Like many, 2020 has certainly been a weird and challenging time for me and the people close to me. The most disruptive and dangerous global pandemic of our lifetime has, for many, created a bit of a vacuum – where the ability to create and maintain meaningful relationships (both personal and professional) once lived. For others, it has actually created opportunities they may have never considered, with the chance to think laterally being forced upon us. There’s no one size fits all here.
So how can leaders adapt to this? In a time where uncertainty and the unknown seem to loom over us more than ever.
Thankfully, I believe many of the answers remain the same and have been under our noses the whole time – spoiler alert: kindness is key!
How can leaders serve their followers?
“Mastering deep, meaningful and human connections with customers and colleagues will become even more important as COVID-19 continues. As businesses seek to ensure they are doing the right thing in the right way, it is helpful to have a set of principles that act as a comprehensive checklist to ensure all the necessary bases are covered.”
This quote really resonated with me. Having worked in multiple industries over the course of my career, the principles that have resulted in good practice and meaningful interactions and relationships have always been the same. The current state of the world allows us a unique opportunity to re-think our priorities and how we can all be a positive force for change. And in the interest of brevity, I whittled them down to just three points:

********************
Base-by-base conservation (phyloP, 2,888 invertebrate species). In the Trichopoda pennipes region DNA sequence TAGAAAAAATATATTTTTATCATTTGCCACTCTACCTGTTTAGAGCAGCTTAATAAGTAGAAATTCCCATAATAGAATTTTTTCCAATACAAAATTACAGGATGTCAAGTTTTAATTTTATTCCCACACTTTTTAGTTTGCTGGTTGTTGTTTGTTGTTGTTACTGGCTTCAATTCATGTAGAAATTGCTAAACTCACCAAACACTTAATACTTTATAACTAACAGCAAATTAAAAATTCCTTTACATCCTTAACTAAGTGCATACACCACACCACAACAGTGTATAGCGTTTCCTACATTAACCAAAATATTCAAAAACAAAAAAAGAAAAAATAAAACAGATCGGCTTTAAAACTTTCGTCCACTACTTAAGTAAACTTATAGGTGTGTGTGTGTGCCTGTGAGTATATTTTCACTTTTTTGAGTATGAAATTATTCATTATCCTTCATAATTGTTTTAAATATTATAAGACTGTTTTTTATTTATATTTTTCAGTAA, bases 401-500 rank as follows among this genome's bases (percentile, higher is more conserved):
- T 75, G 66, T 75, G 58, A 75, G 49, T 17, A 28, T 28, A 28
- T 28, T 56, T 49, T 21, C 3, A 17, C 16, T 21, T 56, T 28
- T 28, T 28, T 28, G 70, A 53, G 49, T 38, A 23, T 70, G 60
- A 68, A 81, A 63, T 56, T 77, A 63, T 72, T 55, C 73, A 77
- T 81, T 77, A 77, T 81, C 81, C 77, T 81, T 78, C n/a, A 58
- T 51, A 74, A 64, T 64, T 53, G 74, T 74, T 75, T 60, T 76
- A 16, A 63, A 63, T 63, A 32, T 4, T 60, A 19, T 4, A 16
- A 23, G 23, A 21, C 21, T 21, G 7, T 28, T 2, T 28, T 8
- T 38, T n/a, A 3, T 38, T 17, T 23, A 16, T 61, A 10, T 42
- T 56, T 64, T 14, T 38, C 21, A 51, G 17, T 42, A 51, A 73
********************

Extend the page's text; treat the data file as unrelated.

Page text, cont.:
This one is fairly self-explanatory, but a healthy work ethic isn’t something everyone innately has. For many (myself included, truly) it must be learned, and it translates to almost every facet of overcoming life’s obstacles and expanding our comfort zones.
Embrace and celebrate equality, empathy, and compassion in every way you can
Fostering kindness and equality in your work is the first step to creating an environment where people feel acknowledged and inspired. This is essential for motivating people to establish connections.
Take a dynamic and adaptable approach to solving problems
A flexible approach to dealing with obstacles encourages free thought, promotes collaboration, and frequently creates opportunities to change how we think about and deal with adversity.
“…The most successful people are those who accept and adapt to constant change. This adaptability requires a degree of flexibility and humility most people can’t manage.”
For many of us, this last point has been a huge factor in being able to persevere through the last 5 months and beyond. It has afforded opportunities for cooperation and building relationships that have been a cornerstone of adjusting to “the new normal.”
The necessity to adapt has also inspired many people to go inward and ask how we can do better as a society, how we can be more conscious of the needs of those who are disadvantaged, and truly get through this as a community. It’s an intimidating prospect, but perhaps real adversity may be the key to helping us understand that kindness, collaboration and hard work might be what truly brings us together.